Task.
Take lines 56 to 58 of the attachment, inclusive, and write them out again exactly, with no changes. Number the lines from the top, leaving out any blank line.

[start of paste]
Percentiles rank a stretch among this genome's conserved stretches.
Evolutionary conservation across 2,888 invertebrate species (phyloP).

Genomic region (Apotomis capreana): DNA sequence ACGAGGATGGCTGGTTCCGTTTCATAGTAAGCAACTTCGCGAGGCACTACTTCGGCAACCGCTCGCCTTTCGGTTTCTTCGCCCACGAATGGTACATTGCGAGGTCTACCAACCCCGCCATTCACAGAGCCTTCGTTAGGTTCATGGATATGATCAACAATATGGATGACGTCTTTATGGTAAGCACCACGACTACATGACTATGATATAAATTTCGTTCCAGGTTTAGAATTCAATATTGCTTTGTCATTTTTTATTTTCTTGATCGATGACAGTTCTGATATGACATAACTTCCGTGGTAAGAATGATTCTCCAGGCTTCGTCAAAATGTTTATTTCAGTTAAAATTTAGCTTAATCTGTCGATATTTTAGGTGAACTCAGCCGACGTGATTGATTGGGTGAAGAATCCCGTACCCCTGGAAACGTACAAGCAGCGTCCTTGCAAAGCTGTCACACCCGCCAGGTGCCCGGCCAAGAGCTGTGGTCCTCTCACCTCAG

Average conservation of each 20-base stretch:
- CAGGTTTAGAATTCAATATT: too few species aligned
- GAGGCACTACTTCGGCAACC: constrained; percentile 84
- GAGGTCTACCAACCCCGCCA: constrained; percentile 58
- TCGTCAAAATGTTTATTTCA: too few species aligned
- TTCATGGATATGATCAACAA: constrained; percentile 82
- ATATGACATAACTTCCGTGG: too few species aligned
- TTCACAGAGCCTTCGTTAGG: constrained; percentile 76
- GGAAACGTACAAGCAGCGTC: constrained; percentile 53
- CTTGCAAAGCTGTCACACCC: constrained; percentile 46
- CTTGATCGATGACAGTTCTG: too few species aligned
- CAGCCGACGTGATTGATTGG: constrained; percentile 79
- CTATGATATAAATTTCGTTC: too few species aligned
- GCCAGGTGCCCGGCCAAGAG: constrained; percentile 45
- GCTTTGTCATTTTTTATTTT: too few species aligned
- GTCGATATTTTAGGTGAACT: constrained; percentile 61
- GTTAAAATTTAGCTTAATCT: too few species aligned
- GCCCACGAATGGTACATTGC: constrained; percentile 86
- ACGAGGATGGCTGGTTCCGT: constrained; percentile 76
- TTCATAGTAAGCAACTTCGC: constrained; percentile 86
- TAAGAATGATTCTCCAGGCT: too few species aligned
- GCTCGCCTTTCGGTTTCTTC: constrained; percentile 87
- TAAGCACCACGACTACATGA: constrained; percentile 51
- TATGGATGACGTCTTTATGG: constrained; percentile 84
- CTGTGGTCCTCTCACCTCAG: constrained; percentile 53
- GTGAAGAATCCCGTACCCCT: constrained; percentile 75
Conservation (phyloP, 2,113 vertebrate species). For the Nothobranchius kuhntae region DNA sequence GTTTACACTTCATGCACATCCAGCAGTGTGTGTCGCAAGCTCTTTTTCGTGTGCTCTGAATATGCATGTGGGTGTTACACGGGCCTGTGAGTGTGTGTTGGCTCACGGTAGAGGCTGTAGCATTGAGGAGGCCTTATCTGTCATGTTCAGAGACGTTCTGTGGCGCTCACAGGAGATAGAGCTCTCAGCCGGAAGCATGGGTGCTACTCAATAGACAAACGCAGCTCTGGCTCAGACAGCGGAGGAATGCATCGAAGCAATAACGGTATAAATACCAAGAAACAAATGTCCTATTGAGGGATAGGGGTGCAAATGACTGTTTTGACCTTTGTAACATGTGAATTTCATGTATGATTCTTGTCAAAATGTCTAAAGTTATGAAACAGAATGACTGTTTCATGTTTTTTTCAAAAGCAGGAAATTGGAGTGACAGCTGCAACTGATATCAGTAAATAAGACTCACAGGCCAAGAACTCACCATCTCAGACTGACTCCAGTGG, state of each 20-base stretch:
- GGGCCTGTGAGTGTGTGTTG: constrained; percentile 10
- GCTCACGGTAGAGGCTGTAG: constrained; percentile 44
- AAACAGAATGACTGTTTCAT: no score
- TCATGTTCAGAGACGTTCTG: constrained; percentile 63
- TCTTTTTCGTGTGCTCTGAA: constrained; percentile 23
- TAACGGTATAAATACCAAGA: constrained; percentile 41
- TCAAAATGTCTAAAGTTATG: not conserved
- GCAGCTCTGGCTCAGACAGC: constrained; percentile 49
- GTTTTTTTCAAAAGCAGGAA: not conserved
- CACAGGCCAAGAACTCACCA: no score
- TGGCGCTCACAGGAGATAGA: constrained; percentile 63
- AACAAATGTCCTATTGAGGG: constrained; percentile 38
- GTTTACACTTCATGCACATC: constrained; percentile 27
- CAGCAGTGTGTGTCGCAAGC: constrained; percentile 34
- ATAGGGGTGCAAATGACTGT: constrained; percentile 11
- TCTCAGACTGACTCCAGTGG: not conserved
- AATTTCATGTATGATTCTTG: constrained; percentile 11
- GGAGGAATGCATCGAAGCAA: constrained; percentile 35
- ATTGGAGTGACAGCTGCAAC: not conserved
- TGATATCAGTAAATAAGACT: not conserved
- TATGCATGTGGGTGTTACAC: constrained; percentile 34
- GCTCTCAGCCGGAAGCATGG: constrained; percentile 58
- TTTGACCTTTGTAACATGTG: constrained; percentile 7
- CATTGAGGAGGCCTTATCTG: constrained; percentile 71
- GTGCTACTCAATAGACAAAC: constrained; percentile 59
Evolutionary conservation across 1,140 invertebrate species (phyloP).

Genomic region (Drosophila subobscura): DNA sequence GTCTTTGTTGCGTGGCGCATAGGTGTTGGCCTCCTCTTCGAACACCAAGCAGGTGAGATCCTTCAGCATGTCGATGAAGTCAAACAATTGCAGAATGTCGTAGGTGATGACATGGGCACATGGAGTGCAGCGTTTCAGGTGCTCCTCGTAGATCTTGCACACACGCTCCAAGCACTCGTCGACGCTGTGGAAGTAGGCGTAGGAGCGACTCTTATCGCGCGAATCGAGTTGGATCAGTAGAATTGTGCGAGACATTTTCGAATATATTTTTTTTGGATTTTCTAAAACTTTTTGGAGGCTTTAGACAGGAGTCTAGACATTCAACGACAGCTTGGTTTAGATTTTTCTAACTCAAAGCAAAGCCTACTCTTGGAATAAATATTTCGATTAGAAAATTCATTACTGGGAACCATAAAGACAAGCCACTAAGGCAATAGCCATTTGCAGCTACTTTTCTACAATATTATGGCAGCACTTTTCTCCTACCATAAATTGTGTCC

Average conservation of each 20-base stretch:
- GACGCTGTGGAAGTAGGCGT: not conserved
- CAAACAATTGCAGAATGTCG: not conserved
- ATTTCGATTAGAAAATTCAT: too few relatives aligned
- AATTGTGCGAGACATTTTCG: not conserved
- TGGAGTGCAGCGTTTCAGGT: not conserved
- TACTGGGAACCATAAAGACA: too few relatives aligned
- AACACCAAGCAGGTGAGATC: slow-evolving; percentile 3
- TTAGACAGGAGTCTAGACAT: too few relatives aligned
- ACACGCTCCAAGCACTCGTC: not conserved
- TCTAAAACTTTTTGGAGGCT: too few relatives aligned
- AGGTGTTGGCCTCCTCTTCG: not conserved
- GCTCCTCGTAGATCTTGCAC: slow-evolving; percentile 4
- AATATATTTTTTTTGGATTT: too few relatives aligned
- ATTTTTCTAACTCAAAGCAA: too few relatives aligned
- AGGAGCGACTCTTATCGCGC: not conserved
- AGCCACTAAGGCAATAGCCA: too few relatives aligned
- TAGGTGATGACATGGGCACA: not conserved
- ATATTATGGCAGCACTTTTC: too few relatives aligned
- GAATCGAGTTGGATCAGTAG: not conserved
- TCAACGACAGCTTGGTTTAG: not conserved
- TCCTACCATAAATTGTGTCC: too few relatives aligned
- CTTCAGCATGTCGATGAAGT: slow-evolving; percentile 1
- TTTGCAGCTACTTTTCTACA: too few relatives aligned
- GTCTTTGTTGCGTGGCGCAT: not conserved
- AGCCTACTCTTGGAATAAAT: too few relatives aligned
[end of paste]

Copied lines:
Evolutionary conservation across 1,140 invertebrate species (phyloP).

Genomic region (Drosophila subobscura): DNA sequence GTCTTTGTTGCGTGGCGCATAGGTGTTGGCCTCCTCTTCGAACACCAAGCAGGTGAGATCCTTCAGCATGTCGATGAAGTCAAACAATTGCAGAATGTCGTAGGTGATGACATGGGCACATGGAGTGCAGCGTTTCAGGTGCTCCTCGTAGATCTTGCACACACGCTCCAAGCACTCGTCGACGCTGTGGAAGTAGGCGTAGGAGCGACTCTTATCGCGCGAATCGAGTTGGATCAGTAGAATTGTGCGAGACATTTTCGAATATATTTTTTTTGGATTTTCTAAAACTTTTTGGAGGCTTTAGACAGGAGTCTAGACATTCAACGACAGCTTGGTTTAGATTTTTCTAACTCAAAGCAAAGCCTACTCTTGGAATAAATATTTCGATTAGAAAATTCATTACTGGGAACCATAAAGACAAGCCACTAAGGCAATAGCCATTTGCAGCTACTTTTCTACAATATTATGGCAGCACTTTTCTCCTACCATAAATTGTGTCC

Average conservation of each 20-base stretch: